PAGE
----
“Prices are beginning to move very quickly,” she said, adding that low interest rates, a shortage of listings and rampant buyer demand pushed the market back into boom territory late last year.

76 Douglas Street, Putney sold for $3.05m. Average Putney prices are also approaching $3m.


A Demographia report released earlier this week showed Sydney’s climbing prices were also unprecedented on the global stage.

The Harbour City ranks behind only land-starved Hong Kong and Vancouver as the most expensive places to buy a house in the world, as measured by the gap between average prices and incomes.

Ms Conisbee said Sydney had a similar problem to those cities in that its geography made it difficult to build new housing.

It was also a magnet for cashed-up buyers, she said.

“Sydney prices are so much higher than in the rest of the country because it is our only truly global city. It has the highest paying jobs and attracts the wealthiest buyers,” Ms Conisbee said.

Modelling from Australia’s largest banks showed prices will continue to go up.

Westpac forecasts released this week predicted a 20 per cent rise in Sydney values over the next two years. CBA has forecasted a 7.5 per cent rise in 2021.

Auctioneer Michael Garofolo of Cooley Auctions said buyers were being aggressive due to low interest rates.

“Low interest rates make a particularly big difference on higher-end properties. Buyers who would have been spending $2 million or $2.5 million a few years ago are now spending over $3 million,” he said.

Stiff competition is also encouraging people to dig deeper into their pockets, he said.

“A good auction in a good market would get 10 bidders, in this market we’re getting way more. If buyers want a quality home in their preferred location they have to (bid) high.”

‘IT’S TOUGH FOR PEOPLE LIKE US’

Homes are flying off the shelves in North Bondi, one of several suburbs to join the $3 million club.

A five-bedroom house owned by the same family for 40 years sold at auction yesterday for $3.56 million — $660,000 over the guide — after an expat living in South Africa out-bid four other buyers.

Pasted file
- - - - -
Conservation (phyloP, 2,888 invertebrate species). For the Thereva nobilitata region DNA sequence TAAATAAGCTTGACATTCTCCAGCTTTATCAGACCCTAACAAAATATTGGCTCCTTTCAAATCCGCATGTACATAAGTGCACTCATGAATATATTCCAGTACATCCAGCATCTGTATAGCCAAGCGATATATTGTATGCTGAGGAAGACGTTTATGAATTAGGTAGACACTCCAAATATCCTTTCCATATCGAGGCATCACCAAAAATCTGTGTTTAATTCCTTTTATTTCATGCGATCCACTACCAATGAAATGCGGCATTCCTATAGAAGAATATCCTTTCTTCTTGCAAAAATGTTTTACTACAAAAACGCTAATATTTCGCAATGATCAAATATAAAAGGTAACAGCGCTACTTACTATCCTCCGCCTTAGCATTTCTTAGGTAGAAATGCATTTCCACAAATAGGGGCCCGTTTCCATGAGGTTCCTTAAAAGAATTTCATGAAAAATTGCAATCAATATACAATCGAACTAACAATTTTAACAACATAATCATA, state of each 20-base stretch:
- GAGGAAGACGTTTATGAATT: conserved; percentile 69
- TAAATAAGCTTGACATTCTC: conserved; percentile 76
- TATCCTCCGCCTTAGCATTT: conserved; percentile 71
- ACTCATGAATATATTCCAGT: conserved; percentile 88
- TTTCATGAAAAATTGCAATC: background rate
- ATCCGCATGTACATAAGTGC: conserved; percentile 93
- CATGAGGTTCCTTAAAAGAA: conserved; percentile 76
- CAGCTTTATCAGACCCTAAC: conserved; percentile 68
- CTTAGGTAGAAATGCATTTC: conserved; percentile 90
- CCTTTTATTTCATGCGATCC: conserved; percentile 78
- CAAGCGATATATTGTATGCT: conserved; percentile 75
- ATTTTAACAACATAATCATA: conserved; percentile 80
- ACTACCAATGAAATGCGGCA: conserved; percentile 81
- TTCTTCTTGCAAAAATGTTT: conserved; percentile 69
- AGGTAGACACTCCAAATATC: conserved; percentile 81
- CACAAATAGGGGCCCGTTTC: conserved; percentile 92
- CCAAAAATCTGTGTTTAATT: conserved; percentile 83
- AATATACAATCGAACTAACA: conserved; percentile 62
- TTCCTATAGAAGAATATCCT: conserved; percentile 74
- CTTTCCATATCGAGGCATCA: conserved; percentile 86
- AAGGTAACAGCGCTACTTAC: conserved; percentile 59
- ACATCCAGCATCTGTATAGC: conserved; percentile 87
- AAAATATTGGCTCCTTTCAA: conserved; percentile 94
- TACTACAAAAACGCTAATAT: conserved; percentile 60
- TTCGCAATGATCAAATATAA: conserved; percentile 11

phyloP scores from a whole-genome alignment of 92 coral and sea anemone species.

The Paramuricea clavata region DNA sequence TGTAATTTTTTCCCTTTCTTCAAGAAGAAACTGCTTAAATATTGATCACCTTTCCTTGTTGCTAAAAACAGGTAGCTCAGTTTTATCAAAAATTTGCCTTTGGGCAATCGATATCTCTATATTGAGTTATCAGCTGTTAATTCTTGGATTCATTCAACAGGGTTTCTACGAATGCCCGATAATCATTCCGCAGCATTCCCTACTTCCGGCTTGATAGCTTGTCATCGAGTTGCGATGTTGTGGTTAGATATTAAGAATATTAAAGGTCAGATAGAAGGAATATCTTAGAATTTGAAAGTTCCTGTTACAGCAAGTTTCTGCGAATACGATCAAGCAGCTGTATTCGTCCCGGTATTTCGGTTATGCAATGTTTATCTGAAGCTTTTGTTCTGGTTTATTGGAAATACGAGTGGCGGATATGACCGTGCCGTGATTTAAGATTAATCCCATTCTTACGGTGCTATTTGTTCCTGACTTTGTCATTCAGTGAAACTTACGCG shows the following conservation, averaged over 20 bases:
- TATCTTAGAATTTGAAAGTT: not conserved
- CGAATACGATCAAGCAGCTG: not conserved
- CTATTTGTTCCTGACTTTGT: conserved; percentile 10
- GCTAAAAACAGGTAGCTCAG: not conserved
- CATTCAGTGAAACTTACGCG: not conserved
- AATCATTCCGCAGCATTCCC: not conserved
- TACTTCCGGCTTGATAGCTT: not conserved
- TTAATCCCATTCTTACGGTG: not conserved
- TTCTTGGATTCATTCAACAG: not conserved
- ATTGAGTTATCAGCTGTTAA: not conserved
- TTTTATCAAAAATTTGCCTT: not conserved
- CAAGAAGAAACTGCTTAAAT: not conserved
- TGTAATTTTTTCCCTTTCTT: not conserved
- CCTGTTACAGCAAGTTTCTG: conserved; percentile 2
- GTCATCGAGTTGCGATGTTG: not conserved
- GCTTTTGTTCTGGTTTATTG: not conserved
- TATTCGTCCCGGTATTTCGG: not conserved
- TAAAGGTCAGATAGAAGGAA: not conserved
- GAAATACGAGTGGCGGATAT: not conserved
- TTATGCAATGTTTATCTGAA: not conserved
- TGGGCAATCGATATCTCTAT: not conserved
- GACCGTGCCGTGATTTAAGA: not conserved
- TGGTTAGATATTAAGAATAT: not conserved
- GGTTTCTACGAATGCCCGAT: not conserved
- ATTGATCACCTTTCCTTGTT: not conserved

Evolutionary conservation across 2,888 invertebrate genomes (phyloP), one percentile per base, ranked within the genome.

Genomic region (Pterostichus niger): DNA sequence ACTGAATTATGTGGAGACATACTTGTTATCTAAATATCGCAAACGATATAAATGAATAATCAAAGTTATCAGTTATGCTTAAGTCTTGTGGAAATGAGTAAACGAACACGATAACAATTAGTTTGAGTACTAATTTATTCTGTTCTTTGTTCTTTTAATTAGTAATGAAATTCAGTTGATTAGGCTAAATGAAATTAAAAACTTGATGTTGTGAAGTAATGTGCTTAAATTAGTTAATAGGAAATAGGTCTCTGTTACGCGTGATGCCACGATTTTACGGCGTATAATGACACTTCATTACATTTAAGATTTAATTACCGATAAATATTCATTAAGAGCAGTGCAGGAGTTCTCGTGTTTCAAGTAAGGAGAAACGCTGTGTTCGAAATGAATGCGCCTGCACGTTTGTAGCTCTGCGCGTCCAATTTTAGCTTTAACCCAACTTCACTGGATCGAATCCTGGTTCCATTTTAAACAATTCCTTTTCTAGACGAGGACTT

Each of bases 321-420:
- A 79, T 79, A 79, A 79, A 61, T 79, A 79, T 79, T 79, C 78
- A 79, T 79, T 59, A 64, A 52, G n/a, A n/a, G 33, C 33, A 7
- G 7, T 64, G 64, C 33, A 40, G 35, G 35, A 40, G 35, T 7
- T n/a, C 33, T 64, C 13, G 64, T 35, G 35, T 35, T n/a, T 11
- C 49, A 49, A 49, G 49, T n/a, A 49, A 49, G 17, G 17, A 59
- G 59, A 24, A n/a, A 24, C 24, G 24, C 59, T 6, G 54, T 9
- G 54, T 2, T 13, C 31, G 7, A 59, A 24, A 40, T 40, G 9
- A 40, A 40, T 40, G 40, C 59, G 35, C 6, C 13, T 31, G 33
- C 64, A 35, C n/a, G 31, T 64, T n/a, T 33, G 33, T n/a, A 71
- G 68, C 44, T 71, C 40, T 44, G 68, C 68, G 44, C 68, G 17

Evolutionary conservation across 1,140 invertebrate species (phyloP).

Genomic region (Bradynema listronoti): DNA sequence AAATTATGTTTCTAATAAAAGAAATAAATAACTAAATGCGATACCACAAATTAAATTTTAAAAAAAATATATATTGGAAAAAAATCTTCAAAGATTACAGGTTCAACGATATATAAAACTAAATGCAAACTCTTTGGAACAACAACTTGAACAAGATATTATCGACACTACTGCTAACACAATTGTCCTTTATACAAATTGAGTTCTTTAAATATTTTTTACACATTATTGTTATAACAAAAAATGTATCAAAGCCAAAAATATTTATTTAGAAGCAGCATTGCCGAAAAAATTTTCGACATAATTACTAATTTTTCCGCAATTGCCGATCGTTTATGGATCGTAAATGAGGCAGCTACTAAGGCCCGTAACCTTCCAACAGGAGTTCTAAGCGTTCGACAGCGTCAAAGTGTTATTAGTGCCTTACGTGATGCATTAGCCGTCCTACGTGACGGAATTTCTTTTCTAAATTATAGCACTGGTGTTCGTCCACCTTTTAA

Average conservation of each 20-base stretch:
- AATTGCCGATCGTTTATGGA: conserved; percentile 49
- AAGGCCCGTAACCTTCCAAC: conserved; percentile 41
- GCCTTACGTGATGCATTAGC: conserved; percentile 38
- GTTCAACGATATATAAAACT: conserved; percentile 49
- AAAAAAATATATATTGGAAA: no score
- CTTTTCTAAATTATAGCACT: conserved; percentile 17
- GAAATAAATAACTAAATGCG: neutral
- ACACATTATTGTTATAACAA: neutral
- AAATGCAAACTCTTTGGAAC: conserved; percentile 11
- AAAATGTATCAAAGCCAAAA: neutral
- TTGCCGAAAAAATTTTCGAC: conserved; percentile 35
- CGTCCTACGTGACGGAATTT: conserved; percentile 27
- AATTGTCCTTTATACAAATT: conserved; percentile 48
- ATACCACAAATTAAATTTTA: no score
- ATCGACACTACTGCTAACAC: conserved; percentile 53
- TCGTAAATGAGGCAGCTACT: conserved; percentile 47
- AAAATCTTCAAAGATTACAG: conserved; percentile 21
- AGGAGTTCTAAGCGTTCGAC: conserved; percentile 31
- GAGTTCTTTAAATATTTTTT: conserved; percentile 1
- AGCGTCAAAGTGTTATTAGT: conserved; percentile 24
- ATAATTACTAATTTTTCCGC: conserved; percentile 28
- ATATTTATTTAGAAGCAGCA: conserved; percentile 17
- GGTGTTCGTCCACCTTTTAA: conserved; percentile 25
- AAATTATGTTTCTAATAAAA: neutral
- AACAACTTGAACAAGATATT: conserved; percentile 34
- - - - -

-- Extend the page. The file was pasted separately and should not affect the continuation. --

North Bondi hot auction

Liam Jeffares and partner Carolina Lourenco in North Bondi, where $3m has become the average price for a house. Picture: Sam Ruttyn


It was an incredible result for the owners of the Mitchell St house, who paid about $90,000 for the property back in the early 1980s.

PPD Real Estate agent Mary Anne Cronin said the suburb has seen incredible price growth in the past year due to a shortage of stock and strong demand from expats returning home.

“If this property went to market six months ago it would have only sold for about $2.7 million,” she said.

North Bondi couple Liam Jeffares and Carolina Lourenco said house prices in North Bondi were outrageous. “It is good for homeowners, but it makes it very tough for people like us looking to get into the market,” Mr Jeffares said.

Mr Jeffares said the insane price growth seen in North Bondi meant he and Ms Lourenco, who have just purchased in Dee Why, were forced to look elsewhere for their first home.

“We looked at Dee Why as it was the last suburb by the beach we found that was still relatively affordable to buy,” he said.

– with additional reporting by Matt Bell

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Eight-year-old Monty lives with a rare disease. Here’s what his family want you to know


Monty Hui has long dreamed about swimming in his school swimming carnival.  

 

But for an eight-year-old boy living with pontocerebellar hypoplasia, a rare disease that affects the development of the brain, it was no easy task.  

 

“He had to have speech therapy to learn to close his mouth and to blow bubbles,” his mother Jess Hui told SBS News. “That was before he even went in the pool. But he was so committed to that goal.”  

 

Monty recently achieved this goal, and says next year he hopes to swim again without a noodle.  

 

For Ms Hui and her husband, Danny, the uncertainty of having a child living with a rare disease wasn’t eased by the diagnosis.  

 

“It was a scary time. At the time they were trying to rule out a lot of things that it might be. Even having a diagnosis of pontocerebellar hypoplasia – it helped in some ways to have a name for it, but that uncertainty of what will come next,” Ms Hui said.  

 

The Hui family.

SBS News

 

Approximately eight per cent of Australians live with a rare disease – around two million people in the country.